Legal opinion on the robustness of the approach 26. The Council’s Solicitor has sought a legal opinion from Counsel. Any further legal advice will be reported to the meeting.Developer contributions might be unlawful because:
Peer Review of Natural England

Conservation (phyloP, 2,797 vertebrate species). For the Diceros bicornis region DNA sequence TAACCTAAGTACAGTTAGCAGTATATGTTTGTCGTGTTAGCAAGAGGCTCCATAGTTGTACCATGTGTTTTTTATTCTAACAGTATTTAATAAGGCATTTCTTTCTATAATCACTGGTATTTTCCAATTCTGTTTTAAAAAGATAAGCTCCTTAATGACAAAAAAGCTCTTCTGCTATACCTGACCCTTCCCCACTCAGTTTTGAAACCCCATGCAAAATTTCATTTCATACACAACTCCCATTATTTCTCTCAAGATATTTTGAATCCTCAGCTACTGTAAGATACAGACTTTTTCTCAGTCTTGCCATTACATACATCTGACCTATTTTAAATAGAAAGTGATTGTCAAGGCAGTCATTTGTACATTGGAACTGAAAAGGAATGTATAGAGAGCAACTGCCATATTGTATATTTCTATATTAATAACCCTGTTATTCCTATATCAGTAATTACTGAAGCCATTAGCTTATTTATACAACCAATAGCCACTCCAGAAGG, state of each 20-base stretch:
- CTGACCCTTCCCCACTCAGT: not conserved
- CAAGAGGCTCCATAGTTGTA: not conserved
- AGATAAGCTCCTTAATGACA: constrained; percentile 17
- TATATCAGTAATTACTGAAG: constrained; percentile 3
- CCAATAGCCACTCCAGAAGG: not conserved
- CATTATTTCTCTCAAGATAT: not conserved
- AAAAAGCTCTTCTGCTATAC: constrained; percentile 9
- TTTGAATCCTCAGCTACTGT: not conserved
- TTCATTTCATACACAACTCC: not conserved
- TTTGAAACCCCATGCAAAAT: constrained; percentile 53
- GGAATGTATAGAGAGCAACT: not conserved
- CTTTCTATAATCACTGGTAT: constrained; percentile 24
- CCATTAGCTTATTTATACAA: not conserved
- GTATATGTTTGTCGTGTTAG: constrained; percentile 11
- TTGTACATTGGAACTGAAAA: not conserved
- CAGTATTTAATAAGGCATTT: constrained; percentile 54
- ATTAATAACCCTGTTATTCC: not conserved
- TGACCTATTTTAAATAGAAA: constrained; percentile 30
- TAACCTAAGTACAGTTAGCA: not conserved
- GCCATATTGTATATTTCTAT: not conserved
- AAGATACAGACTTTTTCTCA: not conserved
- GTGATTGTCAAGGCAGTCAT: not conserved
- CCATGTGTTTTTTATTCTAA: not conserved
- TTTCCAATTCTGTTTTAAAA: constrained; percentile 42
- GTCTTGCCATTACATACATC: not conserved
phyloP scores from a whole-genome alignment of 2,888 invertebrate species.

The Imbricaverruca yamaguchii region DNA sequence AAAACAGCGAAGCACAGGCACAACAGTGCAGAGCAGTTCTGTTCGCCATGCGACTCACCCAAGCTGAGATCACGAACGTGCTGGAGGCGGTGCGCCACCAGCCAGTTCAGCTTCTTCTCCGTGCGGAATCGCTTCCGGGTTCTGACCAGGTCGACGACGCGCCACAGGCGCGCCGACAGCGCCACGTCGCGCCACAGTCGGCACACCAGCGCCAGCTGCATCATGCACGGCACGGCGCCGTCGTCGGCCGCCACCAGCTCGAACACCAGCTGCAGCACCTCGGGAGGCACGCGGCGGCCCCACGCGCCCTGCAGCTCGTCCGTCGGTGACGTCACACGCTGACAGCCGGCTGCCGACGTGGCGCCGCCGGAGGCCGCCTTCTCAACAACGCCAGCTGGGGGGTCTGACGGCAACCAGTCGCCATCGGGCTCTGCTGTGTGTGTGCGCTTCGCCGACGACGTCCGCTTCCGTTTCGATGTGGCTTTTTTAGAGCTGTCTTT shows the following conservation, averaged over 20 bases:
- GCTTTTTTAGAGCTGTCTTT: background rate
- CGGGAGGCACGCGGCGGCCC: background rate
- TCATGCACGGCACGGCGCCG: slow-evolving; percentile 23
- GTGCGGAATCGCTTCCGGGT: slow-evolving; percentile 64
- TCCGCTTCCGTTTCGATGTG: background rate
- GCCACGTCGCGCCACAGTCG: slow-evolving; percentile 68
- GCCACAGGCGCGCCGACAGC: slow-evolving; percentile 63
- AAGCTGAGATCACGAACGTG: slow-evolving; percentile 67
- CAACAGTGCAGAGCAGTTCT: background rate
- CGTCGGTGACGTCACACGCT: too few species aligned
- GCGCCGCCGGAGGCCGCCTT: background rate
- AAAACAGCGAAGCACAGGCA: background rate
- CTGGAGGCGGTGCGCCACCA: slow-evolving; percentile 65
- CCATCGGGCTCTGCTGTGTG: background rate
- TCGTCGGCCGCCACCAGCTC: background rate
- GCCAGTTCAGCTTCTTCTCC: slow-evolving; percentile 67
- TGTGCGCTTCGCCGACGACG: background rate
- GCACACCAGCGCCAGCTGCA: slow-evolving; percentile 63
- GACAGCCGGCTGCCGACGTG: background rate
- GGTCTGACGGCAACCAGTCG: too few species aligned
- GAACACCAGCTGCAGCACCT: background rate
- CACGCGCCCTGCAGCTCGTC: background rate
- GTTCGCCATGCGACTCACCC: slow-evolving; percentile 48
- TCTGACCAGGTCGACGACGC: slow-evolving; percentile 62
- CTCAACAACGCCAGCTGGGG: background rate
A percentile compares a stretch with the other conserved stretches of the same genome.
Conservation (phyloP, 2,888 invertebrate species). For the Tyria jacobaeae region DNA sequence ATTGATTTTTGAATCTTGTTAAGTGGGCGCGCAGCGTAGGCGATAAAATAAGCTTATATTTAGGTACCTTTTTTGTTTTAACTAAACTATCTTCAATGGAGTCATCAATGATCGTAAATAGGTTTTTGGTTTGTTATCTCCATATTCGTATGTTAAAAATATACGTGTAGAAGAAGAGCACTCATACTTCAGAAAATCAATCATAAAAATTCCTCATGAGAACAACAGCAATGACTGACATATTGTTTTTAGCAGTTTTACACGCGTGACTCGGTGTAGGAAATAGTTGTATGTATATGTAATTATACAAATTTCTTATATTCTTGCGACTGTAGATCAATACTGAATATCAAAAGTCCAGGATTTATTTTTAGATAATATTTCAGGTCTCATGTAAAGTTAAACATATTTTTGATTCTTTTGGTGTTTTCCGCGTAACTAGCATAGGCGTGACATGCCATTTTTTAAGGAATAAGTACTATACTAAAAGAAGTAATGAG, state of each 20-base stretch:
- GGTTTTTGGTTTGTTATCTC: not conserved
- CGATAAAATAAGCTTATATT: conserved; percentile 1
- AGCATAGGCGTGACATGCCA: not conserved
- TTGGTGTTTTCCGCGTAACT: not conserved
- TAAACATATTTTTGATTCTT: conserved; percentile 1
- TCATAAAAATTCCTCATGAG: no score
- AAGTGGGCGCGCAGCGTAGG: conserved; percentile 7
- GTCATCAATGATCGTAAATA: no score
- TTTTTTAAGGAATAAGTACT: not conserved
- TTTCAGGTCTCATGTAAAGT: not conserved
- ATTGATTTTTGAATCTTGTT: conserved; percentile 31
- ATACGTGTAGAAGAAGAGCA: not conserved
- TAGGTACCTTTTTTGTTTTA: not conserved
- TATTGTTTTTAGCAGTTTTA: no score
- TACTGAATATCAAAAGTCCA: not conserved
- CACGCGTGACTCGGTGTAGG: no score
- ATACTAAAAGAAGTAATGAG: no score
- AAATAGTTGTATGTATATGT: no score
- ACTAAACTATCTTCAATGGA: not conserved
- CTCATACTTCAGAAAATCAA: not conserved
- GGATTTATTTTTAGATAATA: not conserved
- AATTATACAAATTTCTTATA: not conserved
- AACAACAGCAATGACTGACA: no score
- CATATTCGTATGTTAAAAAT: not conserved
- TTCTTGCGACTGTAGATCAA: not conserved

27. Members were aware of the Peer Review carried out into the technical work undertaken by Natural England to support its stance on the Draft Delivery Plan. Equally Natural England has come under significant scrutiny at the south East Plan Examination in Public (EIP). Whilst that Peer Review and EIP scrutiny was extremely critical of the technical basis and evidence used by Natural England, it is not considered wise at this time to disregard the Natural England position as they are the Statutory Authority. The criticism was largely concerned with Natural England ‘s overcautious approach to the protecting of the SPA habitat. Therefore, in this light, officers believe that in working to the current standards being adopted, the Council is in a safe position in relation to the effectiveness of the Miniplan.